Her brother Pietro, overhearing this, rushed to Wanda's side and persuaded her to prevent her execution with one last warp: creating the "House of M" reality, where mutants were the dominant species on Earth, ruled by Magneto. Eventually a small group of heroes, led by Wolverine, saw through the fake reality and came face to face with the now completely unstable Wanda. After seeing her brother nearly die at her father's hands, the enraged and grief-stricken Wanda uttered three words that changed the Marvel Universe for ever: "no more mutants".
In one fell swoop, over 90% of the mutant population lost their abilities, an event that the media dubbed "M-Day". A species that once numbered into the millions was reduced to near-extinction. It would not be a stretch to say that the X-Men's history can be divided into two periods: pre M-Day and post M-Day. Wanda has since made her return in the miniseries "The Children's Crusade", seeking to atone for her sins by restoring powers to the mutant victims of M-Day. But her road to redemption is far from smooth: Cyclops, along with most of the world's remaining mutants, considers her actions to be nothing short of genocide, and Wolverine has sworn to kill her the first chance he gets. Only time will tell what lies ahead for Wanda.
"Even when you get what you want, you're still this horrible man. We're not the next step. We're not gods. We're freaks! Look at us, daddy! We're freaks! Mutants! You chose this over us and you ruined us! Daddy... No more mutants."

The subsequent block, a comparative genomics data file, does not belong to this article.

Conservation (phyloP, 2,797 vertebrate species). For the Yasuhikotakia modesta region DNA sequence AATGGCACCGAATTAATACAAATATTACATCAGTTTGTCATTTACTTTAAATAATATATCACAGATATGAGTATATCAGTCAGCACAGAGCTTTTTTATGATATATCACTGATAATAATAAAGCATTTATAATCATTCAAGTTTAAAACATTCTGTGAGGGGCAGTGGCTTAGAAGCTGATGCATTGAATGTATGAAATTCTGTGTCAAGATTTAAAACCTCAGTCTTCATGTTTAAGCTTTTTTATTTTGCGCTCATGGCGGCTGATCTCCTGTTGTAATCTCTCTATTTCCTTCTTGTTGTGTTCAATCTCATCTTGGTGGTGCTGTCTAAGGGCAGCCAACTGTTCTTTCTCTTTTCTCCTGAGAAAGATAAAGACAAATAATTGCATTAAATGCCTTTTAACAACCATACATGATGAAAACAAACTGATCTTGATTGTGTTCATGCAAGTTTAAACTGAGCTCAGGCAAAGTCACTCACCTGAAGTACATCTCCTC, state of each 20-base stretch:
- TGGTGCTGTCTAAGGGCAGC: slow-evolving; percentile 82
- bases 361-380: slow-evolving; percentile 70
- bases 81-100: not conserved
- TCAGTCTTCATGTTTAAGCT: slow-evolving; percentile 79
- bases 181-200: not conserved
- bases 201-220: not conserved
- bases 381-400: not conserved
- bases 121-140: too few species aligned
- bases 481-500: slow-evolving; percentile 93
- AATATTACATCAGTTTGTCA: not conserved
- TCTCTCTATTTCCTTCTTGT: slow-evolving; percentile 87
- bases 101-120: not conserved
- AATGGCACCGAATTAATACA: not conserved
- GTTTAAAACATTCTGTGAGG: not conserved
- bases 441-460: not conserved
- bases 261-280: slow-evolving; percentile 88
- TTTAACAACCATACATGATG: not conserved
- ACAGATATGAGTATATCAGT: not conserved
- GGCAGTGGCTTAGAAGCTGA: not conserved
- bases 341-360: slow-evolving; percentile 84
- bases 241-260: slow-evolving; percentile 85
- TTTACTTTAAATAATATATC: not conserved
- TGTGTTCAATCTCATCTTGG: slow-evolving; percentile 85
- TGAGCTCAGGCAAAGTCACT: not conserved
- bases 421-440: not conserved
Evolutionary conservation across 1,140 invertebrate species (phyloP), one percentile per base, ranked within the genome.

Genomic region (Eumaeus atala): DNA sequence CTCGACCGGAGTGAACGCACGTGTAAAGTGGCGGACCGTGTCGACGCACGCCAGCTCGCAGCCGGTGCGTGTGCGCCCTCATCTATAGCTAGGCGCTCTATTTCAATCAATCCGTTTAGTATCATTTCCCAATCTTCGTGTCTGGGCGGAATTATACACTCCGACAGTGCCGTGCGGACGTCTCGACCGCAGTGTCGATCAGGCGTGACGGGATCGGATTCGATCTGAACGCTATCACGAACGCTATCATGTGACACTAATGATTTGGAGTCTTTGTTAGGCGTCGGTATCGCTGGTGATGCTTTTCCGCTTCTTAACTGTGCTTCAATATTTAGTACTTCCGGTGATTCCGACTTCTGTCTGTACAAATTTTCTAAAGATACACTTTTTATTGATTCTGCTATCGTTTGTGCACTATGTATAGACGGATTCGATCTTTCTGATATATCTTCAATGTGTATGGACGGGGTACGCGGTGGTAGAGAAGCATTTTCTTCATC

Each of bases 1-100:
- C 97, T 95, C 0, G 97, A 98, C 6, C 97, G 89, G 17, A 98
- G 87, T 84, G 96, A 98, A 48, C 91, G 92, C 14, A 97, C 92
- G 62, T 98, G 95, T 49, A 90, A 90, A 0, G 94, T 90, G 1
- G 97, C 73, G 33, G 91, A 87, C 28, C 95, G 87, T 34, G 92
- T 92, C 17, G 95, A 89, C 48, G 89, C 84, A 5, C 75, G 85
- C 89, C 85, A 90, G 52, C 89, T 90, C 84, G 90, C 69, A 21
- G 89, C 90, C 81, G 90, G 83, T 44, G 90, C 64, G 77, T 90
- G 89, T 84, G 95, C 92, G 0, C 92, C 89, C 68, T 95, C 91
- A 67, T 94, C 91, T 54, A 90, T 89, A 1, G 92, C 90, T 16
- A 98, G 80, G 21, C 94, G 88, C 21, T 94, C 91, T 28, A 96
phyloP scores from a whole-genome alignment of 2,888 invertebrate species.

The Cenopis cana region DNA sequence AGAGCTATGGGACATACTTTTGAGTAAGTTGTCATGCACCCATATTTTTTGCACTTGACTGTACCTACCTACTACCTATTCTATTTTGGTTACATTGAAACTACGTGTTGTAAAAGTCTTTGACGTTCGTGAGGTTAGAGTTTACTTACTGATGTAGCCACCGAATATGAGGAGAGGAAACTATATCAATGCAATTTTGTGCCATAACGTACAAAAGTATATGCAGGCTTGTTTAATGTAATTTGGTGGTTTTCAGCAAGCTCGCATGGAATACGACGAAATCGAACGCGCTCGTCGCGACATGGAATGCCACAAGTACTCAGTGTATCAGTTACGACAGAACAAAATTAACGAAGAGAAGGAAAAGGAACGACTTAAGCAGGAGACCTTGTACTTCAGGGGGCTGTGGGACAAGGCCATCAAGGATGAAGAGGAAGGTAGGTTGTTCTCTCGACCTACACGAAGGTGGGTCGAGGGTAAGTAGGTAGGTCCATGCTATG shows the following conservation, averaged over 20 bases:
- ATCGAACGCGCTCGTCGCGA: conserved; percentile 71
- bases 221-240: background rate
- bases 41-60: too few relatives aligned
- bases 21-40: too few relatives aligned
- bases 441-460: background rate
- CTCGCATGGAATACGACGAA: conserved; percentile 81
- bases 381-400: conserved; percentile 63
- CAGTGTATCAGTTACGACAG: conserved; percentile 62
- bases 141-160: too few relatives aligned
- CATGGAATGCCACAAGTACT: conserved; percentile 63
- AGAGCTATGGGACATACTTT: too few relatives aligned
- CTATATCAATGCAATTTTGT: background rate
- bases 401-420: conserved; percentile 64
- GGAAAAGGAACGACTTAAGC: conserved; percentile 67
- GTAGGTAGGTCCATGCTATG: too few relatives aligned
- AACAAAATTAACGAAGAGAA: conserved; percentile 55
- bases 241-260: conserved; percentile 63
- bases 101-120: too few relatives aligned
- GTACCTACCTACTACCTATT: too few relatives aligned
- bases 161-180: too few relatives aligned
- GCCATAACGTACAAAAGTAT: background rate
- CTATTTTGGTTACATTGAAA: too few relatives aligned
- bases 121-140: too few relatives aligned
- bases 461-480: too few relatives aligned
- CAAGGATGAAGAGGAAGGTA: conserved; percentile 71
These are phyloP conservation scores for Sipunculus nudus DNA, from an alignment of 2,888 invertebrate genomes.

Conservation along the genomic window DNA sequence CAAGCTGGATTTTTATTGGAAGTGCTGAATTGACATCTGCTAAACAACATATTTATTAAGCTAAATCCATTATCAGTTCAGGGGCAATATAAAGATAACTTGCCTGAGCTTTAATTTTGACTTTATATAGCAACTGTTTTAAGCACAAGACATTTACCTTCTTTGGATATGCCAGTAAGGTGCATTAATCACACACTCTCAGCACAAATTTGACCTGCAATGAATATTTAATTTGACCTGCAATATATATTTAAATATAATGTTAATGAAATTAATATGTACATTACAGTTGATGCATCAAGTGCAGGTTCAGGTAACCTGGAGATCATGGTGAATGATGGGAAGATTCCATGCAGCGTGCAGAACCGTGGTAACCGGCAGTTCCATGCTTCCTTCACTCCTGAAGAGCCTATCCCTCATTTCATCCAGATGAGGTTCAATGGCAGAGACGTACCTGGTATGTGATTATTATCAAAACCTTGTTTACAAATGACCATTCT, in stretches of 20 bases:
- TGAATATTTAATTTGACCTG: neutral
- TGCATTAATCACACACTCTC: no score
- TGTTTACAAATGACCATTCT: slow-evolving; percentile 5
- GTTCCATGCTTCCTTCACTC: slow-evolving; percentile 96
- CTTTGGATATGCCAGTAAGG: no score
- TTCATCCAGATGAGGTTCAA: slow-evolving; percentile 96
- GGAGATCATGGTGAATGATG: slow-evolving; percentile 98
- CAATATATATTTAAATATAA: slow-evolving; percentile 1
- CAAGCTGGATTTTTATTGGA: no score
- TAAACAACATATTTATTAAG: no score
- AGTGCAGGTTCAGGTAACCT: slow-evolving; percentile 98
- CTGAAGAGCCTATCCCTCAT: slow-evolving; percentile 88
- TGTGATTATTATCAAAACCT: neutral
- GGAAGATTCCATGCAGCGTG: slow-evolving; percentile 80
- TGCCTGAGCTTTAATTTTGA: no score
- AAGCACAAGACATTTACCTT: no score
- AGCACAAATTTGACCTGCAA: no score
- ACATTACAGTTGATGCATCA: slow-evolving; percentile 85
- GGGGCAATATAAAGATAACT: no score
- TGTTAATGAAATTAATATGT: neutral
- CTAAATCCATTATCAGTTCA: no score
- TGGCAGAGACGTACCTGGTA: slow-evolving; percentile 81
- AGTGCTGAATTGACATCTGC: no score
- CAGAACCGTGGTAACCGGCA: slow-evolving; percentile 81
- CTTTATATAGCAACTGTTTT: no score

-Wanda Maximoff, House of M #7
Sir James Jaspers/"Mad Jim Jaspers"
The name really says it all. When he was first encountered in the Earth-238 reality, Jaspers was doing what all good politicians in search of power do: eliminating the competition. In his case, a successful campaign to outlaw all superhuman activities. Once there was no one left to stand in his path, the madman unleashed the Jasper's Warp, that ripped apart and rewove the fabric of reality in the entire universe over and over again, seeking to rebuild reality in his own insane image. These actions resulted in the infection and deterioration of the universe. To stop the Jasper's Warp from spreading out of the Earth-238 reality, that entire universe was destroyed, along with Jaspers himself.
But in a cruel twist, it was revealed that the mainstream 616 reality's Mad Jim Jaspers was even more powerful than his Earth-238 counterpart. This Jaspers was powerful enough to wreak havoc on the omniverse itself, and his insanity seemed to match his might. He unleashed a deadlier version of the Jasper's Wave on reality, and the battle to end his madness took off. He was eventually killed when the Fury teleported him to an inter-universal void, where he was powerless since there was no reality to warp.